Post-Valletta Summit: AU, Partners Set Agenda for Managing Migration Issues
To mark the International Migrants’ Day, Member States of the African Union, Regional Economic Communities and key stakeholders have met in Nairobi, Kenya to secure a united front on ways to deal with migration in the coming year.
The Nairobi Consultations on Migration was necessary as the African Union Commission and its partners recognised that a comprehensive approach with a long term vision is required to address the root causes of irregular migration and the promotion of regular channels of migration in Africa.
Background to the Post-Valletta Summit on Migration
The Nairobi consultation on migration particularly served as a platform for the African Union to bring all its 54 member states up-to-date on what happened at the Africa-EU Valletta Summit on Migration which took place on11-12 November and moving forward, to also synchronize the action plan of the Valletta Summit with the AU initiatives on migration which are within the framework of AU policies and programs..
It would be recall that the Valletta summit on migration which was held in Malta last month featured only 35 African countries and 2 RECs (ECOWAS & IGAD) plus 28 EU Member States, Norway and Switzerland. The inter-continental meeting was held to discuss ways of addressing the current irregular migration flows into Europe following the death of some 800 migrants in April when their boat capsized in the central Mediterranean.
According to the International Organisation for Migration (IOM) about 800,000 migrants have arrived in Europe by sea so far in 2015, while some 3,440 have died or gone missing making the journey. The figure of arrivals is set to rise with the European Commission report stating that about 3 million migrants will arrive Europe by the year 2017.
At the Valletta Summit, Member States came up with an Action plan which identified 5 key priority areas that requires immediate action: (i) Migration and Development (ii) Legal migration and mobility (iii) International Protection and Asylum (iv) Irregular Migration, Human Trafficking and Smuggling of Migrants (v) Returns and Readmission. The Action Plan also identified 16 priority projects to be implemented by the end of 2016. The plan will be executed with the EU €1.8bn “Trust Fund” set up at the Valletta summit to tackle the economic and security problems that cause people to flee. £100 million have already been pledged with more to come.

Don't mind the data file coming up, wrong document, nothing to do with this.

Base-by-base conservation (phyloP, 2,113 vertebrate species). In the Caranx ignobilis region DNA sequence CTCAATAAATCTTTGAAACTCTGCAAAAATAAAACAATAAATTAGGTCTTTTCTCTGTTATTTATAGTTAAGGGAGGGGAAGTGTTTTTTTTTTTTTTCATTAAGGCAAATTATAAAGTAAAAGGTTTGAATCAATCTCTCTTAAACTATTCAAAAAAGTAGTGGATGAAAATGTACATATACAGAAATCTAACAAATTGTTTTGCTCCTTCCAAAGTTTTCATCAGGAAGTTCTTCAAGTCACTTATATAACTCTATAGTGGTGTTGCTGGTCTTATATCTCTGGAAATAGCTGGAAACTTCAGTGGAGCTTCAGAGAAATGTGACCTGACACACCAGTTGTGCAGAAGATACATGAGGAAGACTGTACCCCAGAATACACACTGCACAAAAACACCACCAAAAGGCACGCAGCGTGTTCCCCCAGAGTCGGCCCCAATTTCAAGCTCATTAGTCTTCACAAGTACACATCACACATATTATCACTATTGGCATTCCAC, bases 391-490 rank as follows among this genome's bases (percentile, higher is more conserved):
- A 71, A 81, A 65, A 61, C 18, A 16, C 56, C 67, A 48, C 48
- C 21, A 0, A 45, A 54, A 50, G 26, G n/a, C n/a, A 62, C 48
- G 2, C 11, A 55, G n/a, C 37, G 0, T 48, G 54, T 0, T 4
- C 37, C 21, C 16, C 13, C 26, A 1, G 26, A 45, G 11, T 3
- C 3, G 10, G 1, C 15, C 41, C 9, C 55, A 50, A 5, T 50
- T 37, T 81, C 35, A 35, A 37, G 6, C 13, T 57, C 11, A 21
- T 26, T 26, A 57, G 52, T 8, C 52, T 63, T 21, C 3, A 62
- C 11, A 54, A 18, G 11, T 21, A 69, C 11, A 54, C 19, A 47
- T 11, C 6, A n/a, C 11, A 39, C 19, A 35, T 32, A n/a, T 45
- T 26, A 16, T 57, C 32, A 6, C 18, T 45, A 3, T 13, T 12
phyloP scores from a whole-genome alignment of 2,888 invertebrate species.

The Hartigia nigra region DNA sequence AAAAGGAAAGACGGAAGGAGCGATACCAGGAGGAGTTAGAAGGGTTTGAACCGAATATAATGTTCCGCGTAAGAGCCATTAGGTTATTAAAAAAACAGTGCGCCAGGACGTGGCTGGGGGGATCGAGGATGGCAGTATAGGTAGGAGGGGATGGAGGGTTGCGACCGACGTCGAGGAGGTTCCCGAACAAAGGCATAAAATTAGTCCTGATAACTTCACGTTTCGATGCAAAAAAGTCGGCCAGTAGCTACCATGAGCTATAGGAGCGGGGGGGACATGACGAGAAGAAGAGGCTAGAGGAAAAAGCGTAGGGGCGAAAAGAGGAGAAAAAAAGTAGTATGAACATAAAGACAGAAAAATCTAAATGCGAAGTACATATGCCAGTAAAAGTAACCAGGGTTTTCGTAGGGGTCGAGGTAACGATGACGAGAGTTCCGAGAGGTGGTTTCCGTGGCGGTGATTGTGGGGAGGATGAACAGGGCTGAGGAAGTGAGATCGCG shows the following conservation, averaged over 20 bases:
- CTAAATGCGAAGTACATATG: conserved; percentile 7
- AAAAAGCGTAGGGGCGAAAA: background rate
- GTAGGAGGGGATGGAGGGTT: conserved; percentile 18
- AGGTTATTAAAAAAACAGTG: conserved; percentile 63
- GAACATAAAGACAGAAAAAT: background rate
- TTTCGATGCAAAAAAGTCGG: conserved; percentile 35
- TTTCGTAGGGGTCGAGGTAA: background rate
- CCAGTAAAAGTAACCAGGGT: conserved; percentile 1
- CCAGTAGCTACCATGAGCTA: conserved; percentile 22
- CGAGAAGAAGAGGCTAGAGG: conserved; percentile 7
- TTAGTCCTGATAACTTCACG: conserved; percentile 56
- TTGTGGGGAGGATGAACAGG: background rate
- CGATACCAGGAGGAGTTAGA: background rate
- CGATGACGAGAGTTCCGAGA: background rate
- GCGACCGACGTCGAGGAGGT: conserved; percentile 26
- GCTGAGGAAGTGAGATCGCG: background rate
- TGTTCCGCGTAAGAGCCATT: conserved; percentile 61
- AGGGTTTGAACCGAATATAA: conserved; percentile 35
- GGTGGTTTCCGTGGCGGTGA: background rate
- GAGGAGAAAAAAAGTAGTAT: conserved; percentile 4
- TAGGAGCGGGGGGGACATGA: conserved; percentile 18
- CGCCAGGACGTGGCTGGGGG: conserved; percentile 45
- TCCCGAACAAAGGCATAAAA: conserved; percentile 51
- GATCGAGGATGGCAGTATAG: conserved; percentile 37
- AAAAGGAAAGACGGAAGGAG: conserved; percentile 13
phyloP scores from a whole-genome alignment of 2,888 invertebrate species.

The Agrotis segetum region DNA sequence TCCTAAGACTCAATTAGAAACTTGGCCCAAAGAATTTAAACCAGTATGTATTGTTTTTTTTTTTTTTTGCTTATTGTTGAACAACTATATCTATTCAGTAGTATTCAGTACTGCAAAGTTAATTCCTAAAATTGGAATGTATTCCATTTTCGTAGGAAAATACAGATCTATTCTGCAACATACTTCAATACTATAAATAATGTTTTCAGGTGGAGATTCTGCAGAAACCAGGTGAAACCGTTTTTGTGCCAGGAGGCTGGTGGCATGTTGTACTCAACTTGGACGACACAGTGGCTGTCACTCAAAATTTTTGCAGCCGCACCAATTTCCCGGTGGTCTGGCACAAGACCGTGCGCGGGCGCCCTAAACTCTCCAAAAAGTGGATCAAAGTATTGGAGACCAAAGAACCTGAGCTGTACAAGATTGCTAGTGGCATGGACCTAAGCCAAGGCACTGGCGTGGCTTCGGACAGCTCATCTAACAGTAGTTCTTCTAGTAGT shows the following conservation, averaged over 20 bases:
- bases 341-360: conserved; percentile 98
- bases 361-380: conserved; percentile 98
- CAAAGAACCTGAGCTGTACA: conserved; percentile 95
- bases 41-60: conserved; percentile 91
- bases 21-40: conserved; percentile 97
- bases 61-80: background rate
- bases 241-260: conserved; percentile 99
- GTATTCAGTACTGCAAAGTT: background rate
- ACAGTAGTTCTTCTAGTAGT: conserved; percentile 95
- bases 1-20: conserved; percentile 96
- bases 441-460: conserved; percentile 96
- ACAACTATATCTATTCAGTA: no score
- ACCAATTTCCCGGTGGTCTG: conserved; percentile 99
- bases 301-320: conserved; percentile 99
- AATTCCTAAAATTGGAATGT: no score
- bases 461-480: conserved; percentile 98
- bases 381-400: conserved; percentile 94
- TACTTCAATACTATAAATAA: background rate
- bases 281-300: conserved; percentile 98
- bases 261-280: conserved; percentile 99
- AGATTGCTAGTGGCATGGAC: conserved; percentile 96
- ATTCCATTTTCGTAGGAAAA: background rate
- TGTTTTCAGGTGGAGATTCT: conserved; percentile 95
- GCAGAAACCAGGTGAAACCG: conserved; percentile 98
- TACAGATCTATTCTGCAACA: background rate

Noteworthy is the fact that apart from the various instruments that define AU-EU relations or partnership or the action plan set in the Valletta Declaration and Action plan, the AU has had a continental policy framework on migration since 2006 on which exclusive AU initiatives are anchored. Some of the key flagship programs that have been introduced by the African Union to address various migration related issues in the most comprehensive way include: the AU Commission Initiative against Trafficking (AU.COMMIT) Campaign; the African Union Horn of Africa Initiative (AU-HOAI) on Human trafficking and smuggling of migrants; the African Institute for Remittances (AIR) and the Labour Migration Governance for Integration and Development in Africa (also known as the Joint Labour Migration Programme-JLMP).
The Post-Valletta Summit on Migration
The Nairobi consultations on migration was held to provide a forum for all 54 AU Member States and Regional Economic Communities (RECs) to discuss the Migration Agenda for the coming year and to also identify key priority areas that require immediate action thus linking the Valletta Action Plan with AU programmes.
Participants also agreed on a set of actions at national, regional and continental levels that would operationalise the key AU instruments, programs and decisions; including how the EU Trust Fund for migration will be used to advance the AU migration agenda.
As highlighted by the Director of Social Affairs at the African Union Commission (AUC), Dr Olawale Maiyegun, the priority projects to be implemented in the coming year include: gaining remittances through formal channels by popularizing the African Institute on Remittances and its flagship projects of Sendmoney Africa, stepping up engagement with members in the Diaspora, and ensuring Law enforcement cooperation across the continent.
The African Union Commission also plans to enhance labour migration statistics by strengthening capacity of labour institutions, promote regular channels of migration and mobility within Africa, , commence negotiations on both the Continental Free Trade Area (CFDA) and the Free Movement Protocol at the continental level.On job creation and youth employment, Dr Maiyegun informed that the African Development Bank (AfDB) President, AkinwumiAdesina Chairperson of AU, H.E Dr Nkosazana Dlamini Zuma and the head on UNECA Carlos Lopez had met 3 times this year and the outcome of their meetings would see the launch of an initiative on job creation that will not only be funded from existing funds but also through financial instruments from the AfDB.
To address the issues of smugglers of migrants, the AUC will work with the IOM, United Nations High Commissioner for Refugees (UNHCR), United Nations Office on Drugs and Crime (UNODC), the League of Arab States and INTERPOL and other partners to improve the capacity of government officials and other state actors who identify with the issues of migration in the coming year. The commission will also be working on promoting the ratification and domestication of relevant regional and international instrument on smuggling of migrants.
All these plans will be implemented in line with Sustainable Development Goals (SDGs) in which Goals 8, 10 and 17 are aligned with issues of migration.